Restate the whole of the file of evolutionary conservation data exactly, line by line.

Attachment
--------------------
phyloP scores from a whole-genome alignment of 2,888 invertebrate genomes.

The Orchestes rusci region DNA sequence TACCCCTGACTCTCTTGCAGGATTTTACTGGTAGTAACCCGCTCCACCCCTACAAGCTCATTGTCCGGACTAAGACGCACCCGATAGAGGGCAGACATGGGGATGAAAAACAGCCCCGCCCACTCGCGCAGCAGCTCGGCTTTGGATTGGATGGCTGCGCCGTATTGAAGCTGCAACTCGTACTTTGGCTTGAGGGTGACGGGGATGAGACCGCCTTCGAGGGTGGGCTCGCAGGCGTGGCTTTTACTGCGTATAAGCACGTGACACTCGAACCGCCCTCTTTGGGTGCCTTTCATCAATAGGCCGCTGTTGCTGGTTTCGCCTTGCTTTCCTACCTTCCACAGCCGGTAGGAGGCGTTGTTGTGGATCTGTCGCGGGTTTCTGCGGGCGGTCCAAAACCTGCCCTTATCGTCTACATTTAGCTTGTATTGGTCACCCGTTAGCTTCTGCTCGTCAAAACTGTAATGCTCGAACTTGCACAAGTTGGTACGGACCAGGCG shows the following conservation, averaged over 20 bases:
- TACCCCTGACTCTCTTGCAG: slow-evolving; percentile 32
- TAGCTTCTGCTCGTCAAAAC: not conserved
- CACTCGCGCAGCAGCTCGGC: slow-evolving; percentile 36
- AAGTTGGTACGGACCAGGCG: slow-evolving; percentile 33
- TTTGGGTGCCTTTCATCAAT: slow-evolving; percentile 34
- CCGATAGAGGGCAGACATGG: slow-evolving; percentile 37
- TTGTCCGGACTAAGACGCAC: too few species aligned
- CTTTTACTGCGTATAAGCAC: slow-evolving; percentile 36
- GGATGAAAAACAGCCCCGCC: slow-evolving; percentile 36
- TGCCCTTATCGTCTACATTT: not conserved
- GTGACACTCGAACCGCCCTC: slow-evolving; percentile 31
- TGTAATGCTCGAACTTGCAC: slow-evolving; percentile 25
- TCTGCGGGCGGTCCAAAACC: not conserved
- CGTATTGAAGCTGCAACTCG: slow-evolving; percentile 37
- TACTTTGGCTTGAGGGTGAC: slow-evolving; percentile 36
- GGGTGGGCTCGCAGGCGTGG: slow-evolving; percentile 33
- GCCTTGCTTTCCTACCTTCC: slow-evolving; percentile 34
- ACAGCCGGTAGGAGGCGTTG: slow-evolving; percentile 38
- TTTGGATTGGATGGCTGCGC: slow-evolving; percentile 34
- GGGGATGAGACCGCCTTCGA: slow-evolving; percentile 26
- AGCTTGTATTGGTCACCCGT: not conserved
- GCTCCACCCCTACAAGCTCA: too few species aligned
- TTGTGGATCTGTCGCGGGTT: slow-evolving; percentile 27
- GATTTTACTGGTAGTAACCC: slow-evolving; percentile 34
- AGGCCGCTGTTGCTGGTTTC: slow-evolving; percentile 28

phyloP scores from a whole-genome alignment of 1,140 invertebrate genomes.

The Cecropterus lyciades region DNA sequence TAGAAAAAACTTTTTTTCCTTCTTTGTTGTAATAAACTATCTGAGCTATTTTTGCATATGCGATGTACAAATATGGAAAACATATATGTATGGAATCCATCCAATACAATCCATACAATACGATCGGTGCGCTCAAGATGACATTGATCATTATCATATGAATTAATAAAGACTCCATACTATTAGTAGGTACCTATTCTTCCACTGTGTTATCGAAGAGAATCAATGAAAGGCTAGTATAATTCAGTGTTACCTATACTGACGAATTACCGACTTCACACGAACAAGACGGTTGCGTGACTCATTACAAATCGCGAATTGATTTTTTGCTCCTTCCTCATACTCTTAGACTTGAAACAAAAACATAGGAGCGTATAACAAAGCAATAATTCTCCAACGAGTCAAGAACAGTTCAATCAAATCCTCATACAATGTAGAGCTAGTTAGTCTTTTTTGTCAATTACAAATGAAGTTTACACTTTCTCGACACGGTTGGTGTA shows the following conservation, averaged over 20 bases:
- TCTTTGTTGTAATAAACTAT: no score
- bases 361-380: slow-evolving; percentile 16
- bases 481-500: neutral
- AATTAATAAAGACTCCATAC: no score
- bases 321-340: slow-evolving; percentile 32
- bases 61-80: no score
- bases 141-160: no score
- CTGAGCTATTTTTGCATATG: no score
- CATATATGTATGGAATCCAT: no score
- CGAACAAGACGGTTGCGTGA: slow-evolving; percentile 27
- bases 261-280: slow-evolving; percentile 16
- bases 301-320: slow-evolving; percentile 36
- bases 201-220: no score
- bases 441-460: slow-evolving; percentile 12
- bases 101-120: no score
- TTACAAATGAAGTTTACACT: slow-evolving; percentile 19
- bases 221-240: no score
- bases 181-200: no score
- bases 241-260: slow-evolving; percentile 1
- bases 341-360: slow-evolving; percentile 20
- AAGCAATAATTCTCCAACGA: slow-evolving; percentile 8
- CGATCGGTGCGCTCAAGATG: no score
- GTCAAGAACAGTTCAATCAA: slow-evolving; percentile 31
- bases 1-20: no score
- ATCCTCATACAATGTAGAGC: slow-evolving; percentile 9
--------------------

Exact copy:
phyloP scores from a whole-genome alignment of 2,888 invertebrate genomes.

The Orchestes rusci region DNA sequence TACCCCTGACTCTCTTGCAGGATTTTACTGGTAGTAACCCGCTCCACCCCTACAAGCTCATTGTCCGGACTAAGACGCACCCGATAGAGGGCAGACATGGGGATGAAAAACAGCCCCGCCCACTCGCGCAGCAGCTCGGCTTTGGATTGGATGGCTGCGCCGTATTGAAGCTGCAACTCGTACTTTGGCTTGAGGGTGACGGGGATGAGACCGCCTTCGAGGGTGGGCTCGCAGGCGTGGCTTTTACTGCGTATAAGCACGTGACACTCGAACCGCCCTCTTTGGGTGCCTTTCATCAATAGGCCGCTGTTGCTGGTTTCGCCTTGCTTTCCTACCTTCCACAGCCGGTAGGAGGCGTTGTTGTGGATCTGTCGCGGGTTTCTGCGGGCGGTCCAAAACCTGCCCTTATCGTCTACATTTAGCTTGTATTGGTCACCCGTTAGCTTCTGCTCGTCAAAACTGTAATGCTCGAACTTGCACAAGTTGGTACGGACCAGGCG shows the following conservation, averaged over 20 bases:
- TACCCCTGACTCTCTTGCAG: slow-evolving; percentile 32
- TAGCTTCTGCTCGTCAAAAC: not conserved
- CACTCGCGCAGCAGCTCGGC: slow-evolving; percentile 36
- AAGTTGGTACGGACCAGGCG: slow-evolving; percentile 33
- TTTGGGTGCCTTTCATCAAT: slow-evolving; percentile 34
- CCGATAGAGGGCAGACATGG: slow-evolving; percentile 37
- TTGTCCGGACTAAGACGCAC: too few species aligned
- CTTTTACTGCGTATAAGCAC: slow-evolving; percentile 36
- GGATGAAAAACAGCCCCGCC: slow-evolving; percentile 36
- TGCCCTTATCGTCTACATTT: not conserved
- GTGACACTCGAACCGCCCTC: slow-evolving; percentile 31
- TGTAATGCTCGAACTTGCAC: slow-evolving; percentile 25
- TCTGCGGGCGGTCCAAAACC: not conserved
- CGTATTGAAGCTGCAACTCG: slow-evolving; percentile 37
- TACTTTGGCTTGAGGGTGAC: slow-evolving; percentile 36
- GGGTGGGCTCGCAGGCGTGG: slow-evolving; percentile 33
- GCCTTGCTTTCCTACCTTCC: slow-evolving; percentile 34
- ACAGCCGGTAGGAGGCGTTG: slow-evolving; percentile 38
- TTTGGATTGGATGGCTGCGC: slow-evolving; percentile 34
- GGGGATGAGACCGCCTTCGA: slow-evolving; percentile 26
- AGCTTGTATTGGTCACCCGT: not conserved
- GCTCCACCCCTACAAGCTCA: too few species aligned
- TTGTGGATCTGTCGCGGGTT: slow-evolving; percentile 27
- GATTTTACTGGTAGTAACCC: slow-evolving; percentile 34
- AGGCCGCTGTTGCTGGTTTC: slow-evolving; percentile 28

phyloP scores from a whole-genome alignment of 1,140 invertebrate genomes.

The Cecropterus lyciades region DNA sequence TAGAAAAAACTTTTTTTCCTTCTTTGTTGTAATAAACTATCTGAGCTATTTTTGCATATGCGATGTACAAATATGGAAAACATATATGTATGGAATCCATCCAATACAATCCATACAATACGATCGGTGCGCTCAAGATGACATTGATCATTATCATATGAATTAATAAAGACTCCATACTATTAGTAGGTACCTATTCTTCCACTGTGTTATCGAAGAGAATCAATGAAAGGCTAGTATAATTCAGTGTTACCTATACTGACGAATTACCGACTTCACACGAACAAGACGGTTGCGTGACTCATTACAAATCGCGAATTGATTTTTTGCTCCTTCCTCATACTCTTAGACTTGAAACAAAAACATAGGAGCGTATAACAAAGCAATAATTCTCCAACGAGTCAAGAACAGTTCAATCAAATCCTCATACAATGTAGAGCTAGTTAGTCTTTTTTGTCAATTACAAATGAAGTTTACACTTTCTCGACACGGTTGGTGTA shows the following conservation, averaged over 20 bases:
- TCTTTGTTGTAATAAACTAT: no score
- bases 361-380: slow-evolving; percentile 16
- bases 481-500: neutral
- AATTAATAAAGACTCCATAC: no score
- bases 321-340: slow-evolving; percentile 32
- bases 61-80: no score
- bases 141-160: no score
- CTGAGCTATTTTTGCATATG: no score
- CATATATGTATGGAATCCAT: no score
- CGAACAAGACGGTTGCGTGA: slow-evolving; percentile 27
- bases 261-280: slow-evolving; percentile 16
- bases 301-320: slow-evolving; percentile 36
- bases 201-220: no score
- bases 441-460: slow-evolving; percentile 12
- bases 101-120: no score
- TTACAAATGAAGTTTACACT: slow-evolving; percentile 19
- bases 221-240: no score
- bases 181-200: no score
- bases 241-260: slow-evolving; percentile 1
- bases 341-360: slow-evolving; percentile 20
- AAGCAATAATTCTCCAACGA: slow-evolving; percentile 8
- CGATCGGTGCGCTCAAGATG: no score
- GTCAAGAACAGTTCAATCAA: slow-evolving; percentile 31
- bases 1-20: no score
- ATCCTCATACAATGTAGAGC: slow-evolving; percentile 9